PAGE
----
The project, dubbed the Lunar Orbital Platform-Gateway, would by-and-large operate similarly to the ISS — only it will orbit the moon, not Earth. If everything goes according to plan, it should be ready for its first inhabitants in time for the 54th anniversary of the original moon landing.


Image via Wikimedia.


Robert Lightfoot, NASA’s acting administrator, said that the installation will “help us further explore the moon and its resources and translate that experience toward human missions to Mars,” in his State of NASA address earlier this month. It was one of several projects funded under the Trump administration’s $19.9 billion NASA budget proposal for the fiscal year 2019. The proposed budget places a heavy emphasis on human exploration, doling out an enviable $10.5 billion for the task. However, it also cuts a number of missions related to climate change, as well as the agency’s $99.3 million education office.


With great budgets come great price tags, it seems, as the moon station would cost an estimated $2.7 billion through to the fiscal year 2023. However, things are not yet set in stone as Congress is still to approve the budget. For context, the White House is considering cutting funding for the ISS as of 2024.

The moon station will be assembled over time, just like the ISS was in its time. Power and propulsion units are targeted for launch in 2022, and it will be keeping the station in a stable orbit through the use solar electric propulsion. This module will also handle communications to Earth, to the surface of the moon, other spaceships, and during spacewalks — NASA says large datasets will be transferred using lasers, to speed the process up. The habitation module is scheduled for launch in 2023 and should support crews for 30 and 60-day missions, according to NASA. Onboard personnel will conduct research and also explore the lunar surface and the immediate space around the moon.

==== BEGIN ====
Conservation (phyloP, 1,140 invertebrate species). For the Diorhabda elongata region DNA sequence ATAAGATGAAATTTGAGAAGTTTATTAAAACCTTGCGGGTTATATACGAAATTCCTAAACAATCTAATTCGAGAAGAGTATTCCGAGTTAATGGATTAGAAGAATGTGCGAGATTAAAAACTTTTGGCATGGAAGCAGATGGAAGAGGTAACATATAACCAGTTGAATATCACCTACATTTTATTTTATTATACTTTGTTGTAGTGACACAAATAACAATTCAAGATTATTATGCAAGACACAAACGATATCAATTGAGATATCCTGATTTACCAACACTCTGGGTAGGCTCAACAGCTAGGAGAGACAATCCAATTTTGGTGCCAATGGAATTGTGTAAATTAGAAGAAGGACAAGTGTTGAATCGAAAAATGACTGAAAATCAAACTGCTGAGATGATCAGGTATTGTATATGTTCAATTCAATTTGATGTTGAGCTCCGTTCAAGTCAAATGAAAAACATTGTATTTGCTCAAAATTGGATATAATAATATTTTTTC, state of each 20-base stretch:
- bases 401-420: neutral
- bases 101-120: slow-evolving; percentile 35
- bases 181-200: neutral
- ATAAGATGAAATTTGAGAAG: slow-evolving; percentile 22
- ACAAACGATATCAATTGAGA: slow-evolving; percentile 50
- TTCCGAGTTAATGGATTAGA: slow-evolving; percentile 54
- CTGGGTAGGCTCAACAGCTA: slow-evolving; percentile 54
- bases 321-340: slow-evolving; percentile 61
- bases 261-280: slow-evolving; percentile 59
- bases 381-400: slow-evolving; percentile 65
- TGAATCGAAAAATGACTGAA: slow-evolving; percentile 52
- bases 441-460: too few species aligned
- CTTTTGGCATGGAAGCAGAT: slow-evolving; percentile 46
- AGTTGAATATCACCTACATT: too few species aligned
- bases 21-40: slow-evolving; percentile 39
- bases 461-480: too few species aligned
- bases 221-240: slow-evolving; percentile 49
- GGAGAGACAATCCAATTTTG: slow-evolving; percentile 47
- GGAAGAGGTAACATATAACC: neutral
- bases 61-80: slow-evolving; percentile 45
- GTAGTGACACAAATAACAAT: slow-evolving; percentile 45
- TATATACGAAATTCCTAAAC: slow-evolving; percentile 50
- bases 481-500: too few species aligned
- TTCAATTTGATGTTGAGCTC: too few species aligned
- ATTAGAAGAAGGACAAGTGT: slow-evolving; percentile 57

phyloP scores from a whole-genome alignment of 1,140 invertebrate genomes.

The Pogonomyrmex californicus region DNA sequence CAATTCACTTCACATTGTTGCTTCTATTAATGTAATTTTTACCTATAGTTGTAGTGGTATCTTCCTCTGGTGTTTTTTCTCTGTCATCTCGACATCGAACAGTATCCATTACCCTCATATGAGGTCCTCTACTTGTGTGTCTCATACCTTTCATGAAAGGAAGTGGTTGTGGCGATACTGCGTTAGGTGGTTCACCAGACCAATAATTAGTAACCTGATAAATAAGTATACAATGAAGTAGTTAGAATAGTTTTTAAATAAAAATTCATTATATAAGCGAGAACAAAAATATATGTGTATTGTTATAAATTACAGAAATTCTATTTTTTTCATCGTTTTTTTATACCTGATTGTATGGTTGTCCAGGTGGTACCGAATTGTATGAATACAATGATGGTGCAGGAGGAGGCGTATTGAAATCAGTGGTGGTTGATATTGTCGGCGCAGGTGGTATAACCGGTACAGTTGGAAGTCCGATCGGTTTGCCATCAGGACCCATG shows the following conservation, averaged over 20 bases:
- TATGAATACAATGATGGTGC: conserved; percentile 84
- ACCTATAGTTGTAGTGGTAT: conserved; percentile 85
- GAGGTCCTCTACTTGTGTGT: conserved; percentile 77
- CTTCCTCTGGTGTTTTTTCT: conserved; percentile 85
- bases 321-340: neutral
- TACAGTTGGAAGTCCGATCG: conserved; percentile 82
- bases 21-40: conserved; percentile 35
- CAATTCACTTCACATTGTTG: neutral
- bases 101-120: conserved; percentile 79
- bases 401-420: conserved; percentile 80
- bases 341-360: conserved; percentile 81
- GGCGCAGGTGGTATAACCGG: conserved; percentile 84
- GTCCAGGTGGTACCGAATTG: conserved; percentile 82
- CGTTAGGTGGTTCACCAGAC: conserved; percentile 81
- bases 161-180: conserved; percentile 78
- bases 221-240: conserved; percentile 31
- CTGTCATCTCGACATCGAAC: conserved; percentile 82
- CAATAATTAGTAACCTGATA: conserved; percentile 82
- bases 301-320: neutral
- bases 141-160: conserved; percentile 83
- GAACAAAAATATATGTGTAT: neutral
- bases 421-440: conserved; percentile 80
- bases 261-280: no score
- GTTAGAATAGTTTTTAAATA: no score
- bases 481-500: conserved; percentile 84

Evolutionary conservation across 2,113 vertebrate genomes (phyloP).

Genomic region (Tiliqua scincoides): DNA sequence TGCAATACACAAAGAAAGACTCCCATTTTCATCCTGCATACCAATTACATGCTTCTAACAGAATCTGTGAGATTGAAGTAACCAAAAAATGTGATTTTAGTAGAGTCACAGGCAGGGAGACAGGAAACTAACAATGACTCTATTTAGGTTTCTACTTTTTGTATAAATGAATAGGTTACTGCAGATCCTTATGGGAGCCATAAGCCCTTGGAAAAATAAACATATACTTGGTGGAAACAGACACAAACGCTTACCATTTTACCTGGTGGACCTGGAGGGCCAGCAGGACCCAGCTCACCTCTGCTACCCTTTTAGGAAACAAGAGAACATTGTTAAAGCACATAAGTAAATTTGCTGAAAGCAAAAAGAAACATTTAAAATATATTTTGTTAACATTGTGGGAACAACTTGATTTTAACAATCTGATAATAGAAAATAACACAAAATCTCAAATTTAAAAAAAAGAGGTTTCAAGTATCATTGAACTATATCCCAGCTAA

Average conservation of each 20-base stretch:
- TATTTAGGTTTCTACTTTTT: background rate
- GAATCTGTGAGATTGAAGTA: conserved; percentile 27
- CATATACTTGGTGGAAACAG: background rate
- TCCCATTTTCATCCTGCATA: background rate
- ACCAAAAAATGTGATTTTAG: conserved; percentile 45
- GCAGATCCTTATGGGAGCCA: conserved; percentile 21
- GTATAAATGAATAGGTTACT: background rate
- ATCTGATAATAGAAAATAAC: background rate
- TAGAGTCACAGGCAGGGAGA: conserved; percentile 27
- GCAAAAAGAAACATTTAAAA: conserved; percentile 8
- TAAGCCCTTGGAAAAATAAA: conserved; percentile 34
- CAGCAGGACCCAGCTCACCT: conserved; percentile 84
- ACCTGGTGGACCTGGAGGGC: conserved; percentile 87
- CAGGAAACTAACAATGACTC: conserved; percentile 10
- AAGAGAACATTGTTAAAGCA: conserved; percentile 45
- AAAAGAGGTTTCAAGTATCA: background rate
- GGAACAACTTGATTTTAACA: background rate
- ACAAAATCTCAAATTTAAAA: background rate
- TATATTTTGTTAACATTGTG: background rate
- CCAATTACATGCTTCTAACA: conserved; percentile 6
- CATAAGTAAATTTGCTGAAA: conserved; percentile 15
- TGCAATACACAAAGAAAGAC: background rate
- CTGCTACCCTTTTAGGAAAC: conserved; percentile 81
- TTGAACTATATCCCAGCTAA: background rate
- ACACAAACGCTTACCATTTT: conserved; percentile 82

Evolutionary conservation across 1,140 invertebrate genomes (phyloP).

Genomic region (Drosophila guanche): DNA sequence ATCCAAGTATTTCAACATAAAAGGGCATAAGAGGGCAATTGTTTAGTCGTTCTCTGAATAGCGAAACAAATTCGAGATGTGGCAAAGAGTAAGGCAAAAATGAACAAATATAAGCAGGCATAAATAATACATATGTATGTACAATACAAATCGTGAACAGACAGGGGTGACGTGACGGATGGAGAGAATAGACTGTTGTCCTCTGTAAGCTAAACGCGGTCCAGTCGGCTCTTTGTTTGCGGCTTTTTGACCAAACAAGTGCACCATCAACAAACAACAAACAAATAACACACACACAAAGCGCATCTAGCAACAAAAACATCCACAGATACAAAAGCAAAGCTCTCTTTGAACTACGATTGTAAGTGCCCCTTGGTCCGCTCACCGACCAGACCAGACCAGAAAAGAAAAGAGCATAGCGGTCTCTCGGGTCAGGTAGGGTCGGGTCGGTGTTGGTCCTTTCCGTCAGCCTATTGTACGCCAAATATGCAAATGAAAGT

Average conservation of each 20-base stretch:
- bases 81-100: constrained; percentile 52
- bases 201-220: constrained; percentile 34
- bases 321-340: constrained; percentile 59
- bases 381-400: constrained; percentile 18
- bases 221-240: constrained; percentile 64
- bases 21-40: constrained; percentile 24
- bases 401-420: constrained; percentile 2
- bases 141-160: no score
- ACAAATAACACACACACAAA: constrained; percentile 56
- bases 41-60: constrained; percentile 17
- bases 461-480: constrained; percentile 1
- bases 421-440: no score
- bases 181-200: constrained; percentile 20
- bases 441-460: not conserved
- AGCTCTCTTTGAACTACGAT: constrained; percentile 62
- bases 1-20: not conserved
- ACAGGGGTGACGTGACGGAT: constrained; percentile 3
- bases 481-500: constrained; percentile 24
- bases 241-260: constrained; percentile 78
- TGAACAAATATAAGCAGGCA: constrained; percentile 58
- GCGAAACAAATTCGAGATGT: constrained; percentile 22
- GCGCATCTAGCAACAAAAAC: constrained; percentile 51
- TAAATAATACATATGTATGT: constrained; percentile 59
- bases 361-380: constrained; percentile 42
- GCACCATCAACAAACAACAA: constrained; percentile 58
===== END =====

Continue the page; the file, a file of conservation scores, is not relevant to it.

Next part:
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Alternatively, the station could serve as temporary lodging for crews traveling to Mars or deeper space in the future.

A number of US companies (most notably Boeing) are already participating in studies on how to best develop the habitat, power, and propulsion elements. Back in 2016 six companies were already tasked with developing full-size ground prototypes for space habitats. The stated goal is “to have as much realism in the habitation module as possible, by integrating all the racks and human factors, from galleys to sleep stations, glove boxes and command and control systems and displays,” said Mark Ortiz, Boeing’s NextSTEP (Next Space Technologies for Exploration Partnerships) program manager. These prototypes will be handed over to NASA for evaluation by 2019.

Likely because of advances in rocket technology seen by private contractors, such as Musk’s SpaceX, NASA plans to have resupply missions to the moon platform conducted by commercial entities. These commercial crews will also participate in “a variety of deep space exploration and commercial activities in the vicinity of the moon.” However, given President Trump’s more… real-estate-oriented take on space exploration, there are concerns regarding the exact role non-governmental entities will play in the moon station’s activity.

Time will tell. For now, one thing is certain: the station “will drive our activity with commercial and international partners and help us explore the Moon and its resources,” said William Gerstenmaier, associate administrator of the Human Exploration and Operations Mission Directorate at NASA Headquarters in Washington in a NASA webpost.

“We will ultimately translate that experience toward human missions to Mars.”